Generally, the company withholds benefits like insurance during a probationary period. With many companies, it’s 90 days (Exjob’s was 30). They want to see if you’re worth keeping before they let you have that stuff.

        2. JimmyJab*

          I work for gov and am in a union – they can fire people in the probationary period without the union-required process.

        3. Aggretsuko*

          It’s easier to fire someone during the probationary period than once they’ve gotten through it.

          My concern is that OP is ALSO in her probationary period and I’m afraid she might be considered “trouble” for reporting this and get canned herself :(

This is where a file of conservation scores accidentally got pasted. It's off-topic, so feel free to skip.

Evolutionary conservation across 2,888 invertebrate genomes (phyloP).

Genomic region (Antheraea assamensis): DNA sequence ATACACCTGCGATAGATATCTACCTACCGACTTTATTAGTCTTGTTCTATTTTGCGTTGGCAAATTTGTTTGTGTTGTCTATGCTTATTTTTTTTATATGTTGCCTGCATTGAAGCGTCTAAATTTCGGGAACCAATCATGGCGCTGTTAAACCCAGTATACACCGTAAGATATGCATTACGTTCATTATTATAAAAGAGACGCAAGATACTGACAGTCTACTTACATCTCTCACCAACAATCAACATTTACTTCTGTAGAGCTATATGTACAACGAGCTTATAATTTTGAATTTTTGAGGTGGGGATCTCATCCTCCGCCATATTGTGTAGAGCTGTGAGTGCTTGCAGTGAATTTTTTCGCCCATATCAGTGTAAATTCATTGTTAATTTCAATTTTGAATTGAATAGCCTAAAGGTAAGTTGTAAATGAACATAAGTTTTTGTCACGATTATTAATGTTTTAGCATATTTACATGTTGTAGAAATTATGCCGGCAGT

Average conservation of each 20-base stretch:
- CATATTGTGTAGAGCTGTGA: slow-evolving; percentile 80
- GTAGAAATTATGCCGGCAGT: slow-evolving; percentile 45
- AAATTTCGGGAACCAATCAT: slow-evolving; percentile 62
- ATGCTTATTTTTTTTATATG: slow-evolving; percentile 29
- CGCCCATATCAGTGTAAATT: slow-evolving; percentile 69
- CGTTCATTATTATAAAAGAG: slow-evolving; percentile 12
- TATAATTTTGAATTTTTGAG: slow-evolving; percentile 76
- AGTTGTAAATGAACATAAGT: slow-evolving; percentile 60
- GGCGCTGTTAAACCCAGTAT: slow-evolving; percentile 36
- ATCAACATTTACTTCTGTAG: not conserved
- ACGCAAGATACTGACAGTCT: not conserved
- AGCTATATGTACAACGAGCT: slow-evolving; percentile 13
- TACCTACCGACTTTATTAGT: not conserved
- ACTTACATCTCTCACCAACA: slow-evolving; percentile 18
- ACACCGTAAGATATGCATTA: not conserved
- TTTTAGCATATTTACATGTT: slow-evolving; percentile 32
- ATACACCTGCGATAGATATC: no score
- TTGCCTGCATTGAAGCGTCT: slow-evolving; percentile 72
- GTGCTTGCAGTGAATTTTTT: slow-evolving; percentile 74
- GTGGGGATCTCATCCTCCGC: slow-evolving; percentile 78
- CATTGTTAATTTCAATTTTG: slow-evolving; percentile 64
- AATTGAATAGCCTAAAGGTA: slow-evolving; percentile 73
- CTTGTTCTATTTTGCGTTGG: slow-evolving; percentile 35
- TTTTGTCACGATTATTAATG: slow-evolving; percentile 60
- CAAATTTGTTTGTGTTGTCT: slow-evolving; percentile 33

4. Frank Doyle*

          Legally there’s really no difference, but in terms of company policy there are fewer/no hoops to jump through to let someone go. Also the reference might be a little difference? Like, I got let go at the end of a probationary period and it was more a “this isn’t working out as we thought” situation, they let me stay on while I looked for another job, let me take time off for interviews, and if I had to use them as a reference I’d expect a neutral one rather than a negative one.

    1. Aggretsuko*

      I note that OP has been there a month and bully has been there 3. Both of them may be in probationary period.

      1. The Original K.*

        Bully might be at the end of hers – I think 90 days is the standard probationary period (has been for all my jobs, anyway).

        1. The Prettiest Curse*